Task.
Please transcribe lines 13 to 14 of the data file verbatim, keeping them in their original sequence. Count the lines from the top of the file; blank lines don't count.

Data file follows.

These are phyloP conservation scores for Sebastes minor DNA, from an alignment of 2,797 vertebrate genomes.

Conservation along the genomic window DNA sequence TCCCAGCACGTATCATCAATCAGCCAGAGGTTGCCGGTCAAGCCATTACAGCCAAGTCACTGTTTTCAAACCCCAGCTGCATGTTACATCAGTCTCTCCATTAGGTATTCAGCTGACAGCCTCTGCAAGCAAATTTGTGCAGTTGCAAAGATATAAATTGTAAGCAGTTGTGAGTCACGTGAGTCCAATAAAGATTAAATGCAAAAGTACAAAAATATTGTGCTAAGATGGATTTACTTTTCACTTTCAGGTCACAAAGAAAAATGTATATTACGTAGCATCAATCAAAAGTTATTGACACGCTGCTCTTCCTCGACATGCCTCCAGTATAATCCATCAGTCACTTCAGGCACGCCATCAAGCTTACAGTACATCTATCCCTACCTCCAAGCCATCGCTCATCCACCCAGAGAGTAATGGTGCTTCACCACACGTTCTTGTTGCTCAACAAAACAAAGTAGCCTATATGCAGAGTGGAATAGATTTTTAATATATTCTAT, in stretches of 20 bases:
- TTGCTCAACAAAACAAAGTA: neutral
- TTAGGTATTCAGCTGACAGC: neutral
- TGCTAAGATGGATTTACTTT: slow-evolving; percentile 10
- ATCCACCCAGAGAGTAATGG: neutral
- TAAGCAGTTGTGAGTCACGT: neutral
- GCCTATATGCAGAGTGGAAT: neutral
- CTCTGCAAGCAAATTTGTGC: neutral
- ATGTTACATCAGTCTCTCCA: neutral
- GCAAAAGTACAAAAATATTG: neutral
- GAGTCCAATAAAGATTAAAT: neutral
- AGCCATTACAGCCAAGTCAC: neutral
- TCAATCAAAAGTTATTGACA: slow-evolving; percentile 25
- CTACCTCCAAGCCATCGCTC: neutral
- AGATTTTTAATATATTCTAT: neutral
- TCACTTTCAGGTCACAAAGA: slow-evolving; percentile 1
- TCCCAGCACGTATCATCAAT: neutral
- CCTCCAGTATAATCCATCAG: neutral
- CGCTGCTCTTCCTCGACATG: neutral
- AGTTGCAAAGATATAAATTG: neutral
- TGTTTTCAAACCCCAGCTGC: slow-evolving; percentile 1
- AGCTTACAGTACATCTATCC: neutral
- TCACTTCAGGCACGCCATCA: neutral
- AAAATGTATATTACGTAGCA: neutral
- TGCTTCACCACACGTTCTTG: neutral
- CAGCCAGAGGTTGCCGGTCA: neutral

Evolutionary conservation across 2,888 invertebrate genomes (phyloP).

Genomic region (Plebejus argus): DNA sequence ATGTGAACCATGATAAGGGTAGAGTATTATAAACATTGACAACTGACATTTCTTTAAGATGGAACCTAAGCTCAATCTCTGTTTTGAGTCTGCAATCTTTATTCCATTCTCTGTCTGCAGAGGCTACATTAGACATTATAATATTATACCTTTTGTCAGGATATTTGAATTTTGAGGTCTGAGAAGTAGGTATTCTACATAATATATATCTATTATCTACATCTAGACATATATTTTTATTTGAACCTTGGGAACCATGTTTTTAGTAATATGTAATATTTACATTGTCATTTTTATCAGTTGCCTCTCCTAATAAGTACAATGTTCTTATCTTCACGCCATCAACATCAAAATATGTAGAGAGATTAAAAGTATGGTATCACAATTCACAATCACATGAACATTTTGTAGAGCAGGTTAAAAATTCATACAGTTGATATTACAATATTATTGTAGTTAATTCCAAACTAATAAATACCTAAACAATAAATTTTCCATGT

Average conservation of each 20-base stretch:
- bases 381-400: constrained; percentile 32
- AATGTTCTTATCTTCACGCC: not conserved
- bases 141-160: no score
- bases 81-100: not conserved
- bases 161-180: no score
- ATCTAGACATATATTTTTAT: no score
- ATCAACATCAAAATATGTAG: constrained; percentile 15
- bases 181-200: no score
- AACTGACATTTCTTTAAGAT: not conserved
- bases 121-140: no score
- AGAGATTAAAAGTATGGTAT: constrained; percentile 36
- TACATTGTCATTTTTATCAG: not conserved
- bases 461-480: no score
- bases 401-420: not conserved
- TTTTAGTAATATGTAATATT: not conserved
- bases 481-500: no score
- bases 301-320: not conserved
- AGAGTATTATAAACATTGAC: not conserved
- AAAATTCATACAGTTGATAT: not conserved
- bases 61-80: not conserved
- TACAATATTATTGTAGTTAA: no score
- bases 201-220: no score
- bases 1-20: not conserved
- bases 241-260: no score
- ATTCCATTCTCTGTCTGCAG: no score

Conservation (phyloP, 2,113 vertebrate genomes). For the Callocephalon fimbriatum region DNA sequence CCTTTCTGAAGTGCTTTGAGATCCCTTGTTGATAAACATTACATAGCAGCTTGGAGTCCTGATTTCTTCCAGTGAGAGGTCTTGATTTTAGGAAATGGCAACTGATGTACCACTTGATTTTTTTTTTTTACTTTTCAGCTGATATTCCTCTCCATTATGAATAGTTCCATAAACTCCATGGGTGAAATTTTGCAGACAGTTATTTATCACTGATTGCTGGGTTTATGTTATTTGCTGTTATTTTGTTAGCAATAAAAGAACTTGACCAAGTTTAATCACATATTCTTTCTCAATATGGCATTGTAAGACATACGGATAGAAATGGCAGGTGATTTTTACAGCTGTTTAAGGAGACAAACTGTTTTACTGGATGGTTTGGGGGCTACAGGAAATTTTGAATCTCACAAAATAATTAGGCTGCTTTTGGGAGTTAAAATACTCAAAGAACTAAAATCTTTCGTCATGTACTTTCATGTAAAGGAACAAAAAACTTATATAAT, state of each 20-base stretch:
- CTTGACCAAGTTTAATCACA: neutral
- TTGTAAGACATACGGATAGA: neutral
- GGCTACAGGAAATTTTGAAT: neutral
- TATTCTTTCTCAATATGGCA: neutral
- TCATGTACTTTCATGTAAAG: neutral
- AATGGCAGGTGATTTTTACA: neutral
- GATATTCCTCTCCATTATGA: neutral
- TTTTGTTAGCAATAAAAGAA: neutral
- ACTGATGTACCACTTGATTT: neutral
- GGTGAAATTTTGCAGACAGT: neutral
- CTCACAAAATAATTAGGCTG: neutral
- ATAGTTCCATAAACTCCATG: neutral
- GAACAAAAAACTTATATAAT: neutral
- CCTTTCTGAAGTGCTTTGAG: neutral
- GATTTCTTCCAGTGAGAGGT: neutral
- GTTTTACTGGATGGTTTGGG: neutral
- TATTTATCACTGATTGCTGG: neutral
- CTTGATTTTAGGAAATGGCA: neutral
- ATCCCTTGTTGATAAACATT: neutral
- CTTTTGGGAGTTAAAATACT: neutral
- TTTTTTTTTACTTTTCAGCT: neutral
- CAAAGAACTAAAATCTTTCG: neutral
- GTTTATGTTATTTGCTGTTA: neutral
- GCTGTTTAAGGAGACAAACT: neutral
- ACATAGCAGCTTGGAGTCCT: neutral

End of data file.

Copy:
- AGCCATTACAGCCAAGTCAC: neutral
- TCAATCAAAAGTTATTGACA: slow-evolving; percentile 25